10 African music streaming platforms you need to know.

1. Simfy Africa (South Africa):

Simfy Africa was launched 2010 in South Africa
and is wholly owned by Exactmobile. It has a
catalogue of 27 million songs across all genres.
However, local music only makes 5% of their
catalogue. The streaming service is available in
Nigeria and South Africa, where users can try the platform for two weeks free of charge, and
thereafter need to chose one of the subscription
packages, which range from R25 to R60 per
month. The artist gets paid a proportionate
share of subscription revenue or a proportionate
share of the ad-revenue. The payout rates fluctuate each month, depending on how much
revenue was generated and how often music
was streamed, so a clear answer on revenue to
an artist per stream can’t be given.

2. Spinlet (Nigeria):

Spinlet is a privately held company which was
formed 2006 in Finland and bought by Nigerian
investors. It was launched in 2011 in Nigeria and
has regional offices in Lagos as well as the USA
and South Africa. It hit 650 000 subscribers in
2013 and targets to have 50 million by 2016. Currently Spinlet has 635 400 monthly unique
visitors, who can choose from a library
containing 50 000 local artists (according to
2013 data). Artists or aggregators can upload
music to the site and receive 90% of the money
generated from selling it, with 10% going to the company. The payout per stream is currently
about US$0.0038. Genres on the site include
Afrobeat, gospel, dancehall, Fuji, Highlife, Hip-
Hop, Hiplife, House, Jújú, Kwaito, Reggae, RnB
and Traditional.

3. Tigo (Tanzania/Ghana):

Tigo is the leading telecommunication company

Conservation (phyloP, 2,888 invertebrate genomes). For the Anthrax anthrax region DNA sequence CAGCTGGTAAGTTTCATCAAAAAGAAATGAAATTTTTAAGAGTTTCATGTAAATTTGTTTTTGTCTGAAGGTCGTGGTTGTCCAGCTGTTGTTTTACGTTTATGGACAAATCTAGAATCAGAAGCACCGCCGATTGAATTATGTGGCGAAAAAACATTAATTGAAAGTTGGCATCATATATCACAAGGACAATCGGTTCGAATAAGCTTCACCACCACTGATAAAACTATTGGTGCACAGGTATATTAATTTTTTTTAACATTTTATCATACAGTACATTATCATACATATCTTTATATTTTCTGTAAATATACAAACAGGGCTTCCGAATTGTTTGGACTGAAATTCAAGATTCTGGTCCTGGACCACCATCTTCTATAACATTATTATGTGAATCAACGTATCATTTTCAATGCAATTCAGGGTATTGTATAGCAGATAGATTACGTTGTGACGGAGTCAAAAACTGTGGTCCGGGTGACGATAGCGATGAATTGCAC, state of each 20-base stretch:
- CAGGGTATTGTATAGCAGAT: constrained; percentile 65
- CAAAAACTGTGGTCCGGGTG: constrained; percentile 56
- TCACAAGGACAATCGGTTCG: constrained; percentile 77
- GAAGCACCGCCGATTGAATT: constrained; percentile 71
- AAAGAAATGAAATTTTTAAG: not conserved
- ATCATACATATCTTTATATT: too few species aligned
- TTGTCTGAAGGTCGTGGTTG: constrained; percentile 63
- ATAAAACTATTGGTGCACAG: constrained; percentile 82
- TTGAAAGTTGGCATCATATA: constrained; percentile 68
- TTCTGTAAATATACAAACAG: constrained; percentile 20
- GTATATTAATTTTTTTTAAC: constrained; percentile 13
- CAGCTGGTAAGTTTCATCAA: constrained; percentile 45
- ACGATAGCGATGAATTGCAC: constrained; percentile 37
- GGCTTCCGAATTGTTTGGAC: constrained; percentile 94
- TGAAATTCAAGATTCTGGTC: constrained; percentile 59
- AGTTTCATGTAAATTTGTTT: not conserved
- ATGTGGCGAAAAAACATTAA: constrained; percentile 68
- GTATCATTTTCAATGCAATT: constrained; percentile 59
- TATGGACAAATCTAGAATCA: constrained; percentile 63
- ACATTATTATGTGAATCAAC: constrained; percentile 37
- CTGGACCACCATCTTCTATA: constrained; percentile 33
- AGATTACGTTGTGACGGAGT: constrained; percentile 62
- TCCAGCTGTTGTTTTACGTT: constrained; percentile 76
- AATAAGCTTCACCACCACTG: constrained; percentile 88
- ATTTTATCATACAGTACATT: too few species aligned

in Tanzania, with over 8.5 million registered
subscribers on their network. It is owned by
Millicom, an international company with
commercial operations in 44 African and Latin
American countries. It launched its music stream in Latin America in 2013 and has since become
Colombia’s largest streaming service. Since
October 2014 it has been available in Ghana.
Tanzania followed in early 2015. Tigo Music
offers a catalogue of 36 million songs in
cooperation with Deezer. It aims to support locally-produced music and regularly adds local
African content to its library. The revenue for
the artist could not be found but as the music
is streamed from the Deezer library it is likely be
what Deezer pays, which is around US$0,0168
per stream (according to July 2015 data).

4. Mdundo (Kenya):

Mdundo is an audio content sharing platform
that allows users to upload, download and
stream music. It was formed 2012 in Kenya. By
2015, 6000 artists had signed up to the platform.
It has about 60 000 monthly unique visitors and
as of early 2015, some 250 000 people had downloaded music from the site. Customers can
download for free within a limit, or pay 300
Kenyan shillings (around $3) a month for
unlimited access without adverts. Mdundo pays
70% of the revenue to the artist, but does not
guarantee a fixed amount per download. Usually the revenue to the artist is to date around US
$0.038 per download/stream. In 2014 more than
US$18000 was paid to copyright owners, mainly
made from advertising.

5. iRoking (Nigeria):

iRoking is a free Nigerian streaming service
offering streaming of selected music from a
range of African labels and artists. It was
founded in September 2010 and has its
headquarters in Nigeria with a branch in UK.